“A store will happen at that site at some point in time,” Pulliam said. “They’re not going to sell it to anybody else. Ingles is a big company, with a lot of irons in the fire, so they’re probably just taking their time. This was a long-term play to get one of their big superstores there.”
Update on Asheville Municipal Golf Course: I’ve previously fielded questions about the Asheville Municipal Golf Course, most recently noting in June that the city had spent $604,242 of the renovation project’s $2.9 million budget.
On Monday, Chris Corl, director of Community & Regional Entertainment Facilities for the city of Asheville, released an update on the course. It contains a lot of good stuff, including part of the course being used as a tree nursery. More about that in a minute.
In full disclosure, I’m a very bad but enthusiastic golfer, and I’ve played the Muni twice in the past few months. The improvements already made at the course have been fantastic, as the Donald Ross-designed gem dating to the 1920s really needed the work. I’m looking forward to more improvements, which are coming soon.
“Beginning this week additional work will begin on the remaining tee box complexes which have yet to be addressed,” Corl said. “When complete the tee box complexes at all 18 holes will have been rebuilt in accordance with the Donald Ross Revitalization Master plan.”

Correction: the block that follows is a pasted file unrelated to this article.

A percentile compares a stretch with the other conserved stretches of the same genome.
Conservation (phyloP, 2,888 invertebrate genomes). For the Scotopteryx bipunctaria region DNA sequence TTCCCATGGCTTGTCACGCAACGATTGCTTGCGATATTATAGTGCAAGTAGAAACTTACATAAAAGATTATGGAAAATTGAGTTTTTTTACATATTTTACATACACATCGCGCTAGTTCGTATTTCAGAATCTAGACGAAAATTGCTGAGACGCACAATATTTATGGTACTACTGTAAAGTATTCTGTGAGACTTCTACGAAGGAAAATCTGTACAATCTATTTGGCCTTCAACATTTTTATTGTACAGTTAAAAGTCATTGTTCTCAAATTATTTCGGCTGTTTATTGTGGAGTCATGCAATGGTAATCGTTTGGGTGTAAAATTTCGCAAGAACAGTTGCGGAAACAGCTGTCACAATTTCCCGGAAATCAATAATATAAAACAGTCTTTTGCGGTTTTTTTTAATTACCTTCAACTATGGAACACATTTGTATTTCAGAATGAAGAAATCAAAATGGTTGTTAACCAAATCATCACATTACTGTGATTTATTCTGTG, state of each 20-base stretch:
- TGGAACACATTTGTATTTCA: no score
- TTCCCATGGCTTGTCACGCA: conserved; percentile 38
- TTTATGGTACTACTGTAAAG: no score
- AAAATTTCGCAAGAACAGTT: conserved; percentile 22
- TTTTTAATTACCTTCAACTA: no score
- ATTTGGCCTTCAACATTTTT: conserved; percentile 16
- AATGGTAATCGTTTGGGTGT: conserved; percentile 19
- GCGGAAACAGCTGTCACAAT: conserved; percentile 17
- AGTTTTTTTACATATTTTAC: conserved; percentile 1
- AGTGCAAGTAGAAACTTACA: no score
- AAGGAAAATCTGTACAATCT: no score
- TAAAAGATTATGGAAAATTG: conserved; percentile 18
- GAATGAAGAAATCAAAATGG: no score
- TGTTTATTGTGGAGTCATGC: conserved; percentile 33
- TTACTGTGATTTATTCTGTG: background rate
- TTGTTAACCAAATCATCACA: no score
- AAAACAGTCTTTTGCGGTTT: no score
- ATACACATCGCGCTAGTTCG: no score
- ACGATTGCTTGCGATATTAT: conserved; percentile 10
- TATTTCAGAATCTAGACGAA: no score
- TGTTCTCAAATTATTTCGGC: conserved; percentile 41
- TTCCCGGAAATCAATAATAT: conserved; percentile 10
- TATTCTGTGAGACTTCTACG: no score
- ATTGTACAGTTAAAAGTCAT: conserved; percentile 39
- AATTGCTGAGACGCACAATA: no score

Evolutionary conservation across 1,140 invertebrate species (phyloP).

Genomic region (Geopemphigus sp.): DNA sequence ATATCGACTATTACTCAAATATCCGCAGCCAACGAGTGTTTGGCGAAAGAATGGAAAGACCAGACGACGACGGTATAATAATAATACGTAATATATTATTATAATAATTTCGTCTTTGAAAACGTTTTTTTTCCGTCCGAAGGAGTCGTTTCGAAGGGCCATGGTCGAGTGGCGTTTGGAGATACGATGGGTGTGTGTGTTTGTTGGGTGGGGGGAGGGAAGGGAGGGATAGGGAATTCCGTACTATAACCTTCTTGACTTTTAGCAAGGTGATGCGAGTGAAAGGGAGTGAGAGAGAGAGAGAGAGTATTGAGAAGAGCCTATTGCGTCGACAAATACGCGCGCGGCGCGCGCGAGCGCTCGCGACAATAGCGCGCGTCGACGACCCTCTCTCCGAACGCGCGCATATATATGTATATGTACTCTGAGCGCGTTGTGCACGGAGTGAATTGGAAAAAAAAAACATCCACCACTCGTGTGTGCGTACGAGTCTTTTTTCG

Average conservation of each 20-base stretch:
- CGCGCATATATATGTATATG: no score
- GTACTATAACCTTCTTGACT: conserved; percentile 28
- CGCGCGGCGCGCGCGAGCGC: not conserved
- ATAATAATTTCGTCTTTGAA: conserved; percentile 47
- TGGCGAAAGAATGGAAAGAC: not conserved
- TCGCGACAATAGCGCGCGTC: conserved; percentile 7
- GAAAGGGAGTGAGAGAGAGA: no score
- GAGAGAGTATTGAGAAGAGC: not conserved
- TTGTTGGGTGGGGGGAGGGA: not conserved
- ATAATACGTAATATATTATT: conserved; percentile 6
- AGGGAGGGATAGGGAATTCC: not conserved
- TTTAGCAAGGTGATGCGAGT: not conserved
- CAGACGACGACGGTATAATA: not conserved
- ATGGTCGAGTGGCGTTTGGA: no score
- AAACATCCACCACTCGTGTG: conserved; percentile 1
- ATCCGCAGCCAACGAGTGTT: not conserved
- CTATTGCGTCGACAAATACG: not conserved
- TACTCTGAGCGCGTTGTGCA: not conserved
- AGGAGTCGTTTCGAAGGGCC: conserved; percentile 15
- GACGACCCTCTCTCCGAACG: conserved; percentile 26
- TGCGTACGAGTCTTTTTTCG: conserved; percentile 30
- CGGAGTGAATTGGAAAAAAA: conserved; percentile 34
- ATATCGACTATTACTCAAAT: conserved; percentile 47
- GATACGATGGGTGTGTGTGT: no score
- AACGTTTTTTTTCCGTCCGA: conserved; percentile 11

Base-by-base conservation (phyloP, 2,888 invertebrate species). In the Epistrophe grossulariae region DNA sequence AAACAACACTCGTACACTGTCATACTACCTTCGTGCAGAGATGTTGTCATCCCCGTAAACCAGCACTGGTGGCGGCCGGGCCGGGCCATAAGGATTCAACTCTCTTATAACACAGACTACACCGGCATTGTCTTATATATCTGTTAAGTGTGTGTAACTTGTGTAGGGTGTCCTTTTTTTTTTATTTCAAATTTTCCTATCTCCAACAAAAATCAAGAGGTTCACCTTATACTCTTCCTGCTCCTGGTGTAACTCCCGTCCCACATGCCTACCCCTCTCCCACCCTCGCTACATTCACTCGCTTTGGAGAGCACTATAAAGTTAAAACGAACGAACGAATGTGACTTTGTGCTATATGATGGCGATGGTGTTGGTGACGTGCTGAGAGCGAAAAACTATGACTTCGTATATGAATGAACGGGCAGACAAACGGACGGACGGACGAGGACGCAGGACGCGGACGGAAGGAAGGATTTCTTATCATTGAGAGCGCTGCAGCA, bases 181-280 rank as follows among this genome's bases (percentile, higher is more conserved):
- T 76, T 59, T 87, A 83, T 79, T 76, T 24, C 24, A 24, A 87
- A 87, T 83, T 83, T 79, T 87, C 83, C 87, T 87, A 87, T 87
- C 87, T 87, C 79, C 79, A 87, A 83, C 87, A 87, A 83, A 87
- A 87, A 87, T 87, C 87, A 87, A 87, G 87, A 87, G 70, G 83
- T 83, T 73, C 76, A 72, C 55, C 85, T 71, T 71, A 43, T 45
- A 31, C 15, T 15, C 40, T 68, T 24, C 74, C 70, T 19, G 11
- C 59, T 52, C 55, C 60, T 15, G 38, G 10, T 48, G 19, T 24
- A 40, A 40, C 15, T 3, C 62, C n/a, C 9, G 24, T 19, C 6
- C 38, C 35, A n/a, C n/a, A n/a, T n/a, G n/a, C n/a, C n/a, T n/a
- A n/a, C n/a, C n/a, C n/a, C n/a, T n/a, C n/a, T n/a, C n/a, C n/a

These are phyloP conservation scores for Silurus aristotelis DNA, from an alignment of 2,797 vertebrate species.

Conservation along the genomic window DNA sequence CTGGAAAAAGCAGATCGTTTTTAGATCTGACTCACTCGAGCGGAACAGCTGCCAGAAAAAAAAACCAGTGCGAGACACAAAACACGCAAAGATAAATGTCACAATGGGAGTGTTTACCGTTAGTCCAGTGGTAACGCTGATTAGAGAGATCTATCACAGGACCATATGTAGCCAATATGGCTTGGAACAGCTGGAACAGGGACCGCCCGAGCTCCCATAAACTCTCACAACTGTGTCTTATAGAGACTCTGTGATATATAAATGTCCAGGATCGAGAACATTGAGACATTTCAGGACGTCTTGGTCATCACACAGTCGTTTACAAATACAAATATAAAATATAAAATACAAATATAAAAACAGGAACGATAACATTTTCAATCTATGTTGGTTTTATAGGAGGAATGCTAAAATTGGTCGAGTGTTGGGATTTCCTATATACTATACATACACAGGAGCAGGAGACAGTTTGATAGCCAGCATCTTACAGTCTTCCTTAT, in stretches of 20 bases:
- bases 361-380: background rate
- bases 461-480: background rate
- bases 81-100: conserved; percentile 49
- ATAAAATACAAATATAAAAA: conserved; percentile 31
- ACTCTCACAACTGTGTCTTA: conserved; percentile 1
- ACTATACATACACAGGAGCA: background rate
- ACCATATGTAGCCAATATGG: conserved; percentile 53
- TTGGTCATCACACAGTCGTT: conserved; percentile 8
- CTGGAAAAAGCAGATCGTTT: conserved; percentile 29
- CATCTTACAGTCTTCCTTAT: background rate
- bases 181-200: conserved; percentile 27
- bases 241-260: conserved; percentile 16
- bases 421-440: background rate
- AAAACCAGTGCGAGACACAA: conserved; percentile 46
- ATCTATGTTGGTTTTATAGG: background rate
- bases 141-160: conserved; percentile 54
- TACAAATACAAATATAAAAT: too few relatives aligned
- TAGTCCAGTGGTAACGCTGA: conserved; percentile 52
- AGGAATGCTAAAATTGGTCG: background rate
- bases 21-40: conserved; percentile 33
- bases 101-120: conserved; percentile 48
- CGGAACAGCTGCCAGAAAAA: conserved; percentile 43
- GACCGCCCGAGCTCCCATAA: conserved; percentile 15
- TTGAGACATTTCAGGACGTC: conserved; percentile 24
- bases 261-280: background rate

They should be completed by mid-September.
Removal and/or trimming of some trees at the course has been controversial, this being Asheville, but I’ll say it’s been done with a very light touch.
Corl said the city is partnering with Asheville Greenworks, the local nonprofit, on a tree replanting program. Asheville Greenworks will manage the neighborhood tree replanting program and “will be reaching out shortly to all who signed up for the program,” Corl said.
“Additionally we are working through the details with Asheville Greenworks to stand up small tree nursery sites on the course,” Corl said. “These nursery sites will allow for the nonprofit to grow trees, (en masse) for use by local governments and nonprofits in Buncombe Ccounty at low or no cost to the planting entity.”
“In total, when complete it is estimated that the golf course can help nursery around 300 trees at any given time,” Corl noted.
The relationship helps the Muni and the city with their goals of increasing the urban tree canopy in a cost effective manner.
“For golfers, a bonus of this program is the fact that the trees will be removed from the nursery spaces to be planted in their permanent homes when they reach a height between 6 and 12 feet, therefore not affecting play long term,” Corl said.
I’m sure I’ll be able to hit them even when they’ve been moved.
Asheville Watchdog is a nonprofit news team producing stories that matter to Asheville and Buncombe County. Got a question? Send it to John Boyle at email@example.com or 828-337-0941. To show your support for this vital public service go to avlwatchdog.org/donate.